and, I'd hold, one of the great examples of mise-en-scene in American movies
in the '90s. It's a single handheld shot of a scene containing not a line of
dialogue - and it's stunning. Although his films are very talkly, this scene -
shot, really - and others in "Slacker," "Dazed and Confused," "Tape," "Waking
Life," and even "School of Rock" are ample evidence of what a subtle,
sophisticated filmmaker he is.

And allow me to make a rare reference to an actual actor (heh heh) and say,
please marry me, Julie Delpy. Apparently she's an auteur too, though, having
directed several films (none of which I've seen, shamefully.)

Peter
7070


From:
Date: Tue Jan 27, 2004 2:12am
Subject: Re: Re: Rafelson
 
Bill Krohn wrote:

>Thanks for the tip about the new Rafelson, Peter. I'll always look at
>a new Rafelson film. I liked Blood and Wine--it's his more ambitious
>recent projects, like Mountains of the Moon, that leave me cold.

I'd tend to agree. "Mountains" was clearly very personal, and of interest in
that sense, but it's the smaller scale Rafelson films which tend to work
best, I find. And they also tend to be in the noir genre. "Blood and Wine" is
definitely the best of them, but "Black Widow" and "No Good Deed" are both very
fine. Filipe also likes his TV movie "Poodle Springs," based on Chandler.

In this sense, his career has taken an interesting turn. I wasn't around
when he was making films like "Five Easy Pieces" and "Marvin Gardens," but I
don't know that I would have guessed at the time that twenty, thirty years later
he'd be a 'genre' specialist. It reminds me of what Dan wrote in his capsule
on Friedkin's "The Hunted" and the journey that filmmaker has taken from
prestige director (which he was oh-so briefly in the '70s) to director of
disreputable action thrillers. What's interesting is that, in their journey down river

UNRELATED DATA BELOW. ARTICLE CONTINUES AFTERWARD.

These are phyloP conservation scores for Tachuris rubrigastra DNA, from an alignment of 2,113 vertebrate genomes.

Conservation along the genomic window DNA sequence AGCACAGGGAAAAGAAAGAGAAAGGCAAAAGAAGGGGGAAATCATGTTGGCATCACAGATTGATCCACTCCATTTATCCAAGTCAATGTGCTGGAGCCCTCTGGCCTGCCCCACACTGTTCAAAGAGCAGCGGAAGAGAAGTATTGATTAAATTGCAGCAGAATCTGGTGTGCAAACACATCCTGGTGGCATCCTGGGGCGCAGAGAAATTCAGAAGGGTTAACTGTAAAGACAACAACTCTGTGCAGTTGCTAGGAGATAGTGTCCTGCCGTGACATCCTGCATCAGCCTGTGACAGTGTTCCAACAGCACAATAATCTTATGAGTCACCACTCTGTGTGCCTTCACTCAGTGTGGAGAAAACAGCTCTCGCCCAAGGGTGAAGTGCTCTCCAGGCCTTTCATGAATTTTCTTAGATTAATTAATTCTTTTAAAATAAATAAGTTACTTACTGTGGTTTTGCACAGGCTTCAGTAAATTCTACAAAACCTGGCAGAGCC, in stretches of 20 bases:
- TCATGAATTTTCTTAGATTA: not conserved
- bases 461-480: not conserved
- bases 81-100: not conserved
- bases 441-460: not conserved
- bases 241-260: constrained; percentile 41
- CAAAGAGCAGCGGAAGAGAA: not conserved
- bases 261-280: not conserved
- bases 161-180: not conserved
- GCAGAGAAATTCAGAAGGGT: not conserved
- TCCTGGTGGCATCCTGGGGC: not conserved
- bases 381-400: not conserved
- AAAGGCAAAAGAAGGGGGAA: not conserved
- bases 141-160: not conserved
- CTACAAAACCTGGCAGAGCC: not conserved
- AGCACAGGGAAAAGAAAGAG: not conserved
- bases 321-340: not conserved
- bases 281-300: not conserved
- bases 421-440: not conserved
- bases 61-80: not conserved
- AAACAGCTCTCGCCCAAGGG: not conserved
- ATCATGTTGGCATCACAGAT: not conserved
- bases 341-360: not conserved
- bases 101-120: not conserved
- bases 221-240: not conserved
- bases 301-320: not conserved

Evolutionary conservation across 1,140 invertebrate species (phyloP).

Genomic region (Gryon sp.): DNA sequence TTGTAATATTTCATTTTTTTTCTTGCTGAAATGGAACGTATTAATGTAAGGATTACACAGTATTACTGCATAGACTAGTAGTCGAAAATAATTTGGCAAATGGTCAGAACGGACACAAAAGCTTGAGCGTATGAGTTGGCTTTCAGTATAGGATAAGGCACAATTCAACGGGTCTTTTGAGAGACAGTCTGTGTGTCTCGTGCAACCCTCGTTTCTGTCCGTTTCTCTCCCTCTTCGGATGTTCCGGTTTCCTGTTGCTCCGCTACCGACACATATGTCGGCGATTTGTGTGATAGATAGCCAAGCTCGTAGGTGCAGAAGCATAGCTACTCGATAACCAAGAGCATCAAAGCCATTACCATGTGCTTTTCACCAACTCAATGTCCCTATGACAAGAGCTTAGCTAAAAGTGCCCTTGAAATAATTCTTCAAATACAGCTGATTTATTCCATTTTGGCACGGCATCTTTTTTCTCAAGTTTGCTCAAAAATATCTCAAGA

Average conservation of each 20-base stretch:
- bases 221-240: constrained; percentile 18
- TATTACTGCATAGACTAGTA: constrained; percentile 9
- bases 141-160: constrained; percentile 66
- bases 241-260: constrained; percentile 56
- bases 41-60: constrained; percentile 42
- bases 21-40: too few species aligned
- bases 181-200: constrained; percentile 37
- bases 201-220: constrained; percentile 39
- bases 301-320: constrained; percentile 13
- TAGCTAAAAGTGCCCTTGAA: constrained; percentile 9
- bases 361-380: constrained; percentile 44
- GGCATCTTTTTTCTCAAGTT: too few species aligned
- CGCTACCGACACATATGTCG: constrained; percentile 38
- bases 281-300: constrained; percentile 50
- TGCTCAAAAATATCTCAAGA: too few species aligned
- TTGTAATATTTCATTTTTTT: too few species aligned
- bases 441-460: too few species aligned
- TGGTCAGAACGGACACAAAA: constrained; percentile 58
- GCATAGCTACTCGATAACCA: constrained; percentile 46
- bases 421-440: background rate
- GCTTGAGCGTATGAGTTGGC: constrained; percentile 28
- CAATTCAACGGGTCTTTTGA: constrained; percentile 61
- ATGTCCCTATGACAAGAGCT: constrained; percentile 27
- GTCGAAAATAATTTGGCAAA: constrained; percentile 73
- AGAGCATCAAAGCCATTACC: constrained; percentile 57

in terms of visibility and prestige, both are arguably working at the top of
their game right now! (Friedkin moreso than Rafelson, admittedly...)

Peter
7071


From: Raymond P.
Date: Tue Jan 27, 2004 7:18am
Subject: Re: Blind Shaft
 
Here's my quick review, written early last year:

Blind Shaft (Li Yang) 6/10

A very critical look at modern China and its attempts to "modernize".
People become dispensable in the quest for money. Greed takes
precedence over friendship and loyalty. Corrupt official using bribes
to get off scott-free without being charged. And then there's the
last scene - people literally used as fuel to drive the cold and
uncaring industrialization of China. Which means that none of it is
even remotely subtle or nuance. Instead, for the whole duration of
the film you are constantly hammered by the film's bolded and
exclamationed message. Me? I prefer filmmakers who don't need a
sledgehammer to tell the audience the point (like Jia Zhangke).


--- In a_film_by@yahoogroups.com, "George Robinson"
wrote:
> Sorry for the cross-listing but I wanted to reach as many film
people as
> possible, especially in NYC, to urge you to catch Blind Shaft, the
Li Yang
> film, which is opening at Film Forum on Feb. 4.
> This is definitely the first really brilliant film I've seen this
year, a
> very noirish drama about an insurance scam in the corruption-
riddled Chinese
> coal mining industry. It's a cold, heartless film and, needless to
say, I
> love it.
>
> George (cold and heartless when it suits) Robinson
>
> To find a form that accommodates the
> mess, that is the task of the artist.
> --Samuel Beckett
7072


From: Elizabeth NOLAN
Date: Tue Jan 27, 2004 7:24am
Subject: American Movie Classics
 
I have not watched AMC in quite some time, even with the TiVo capacity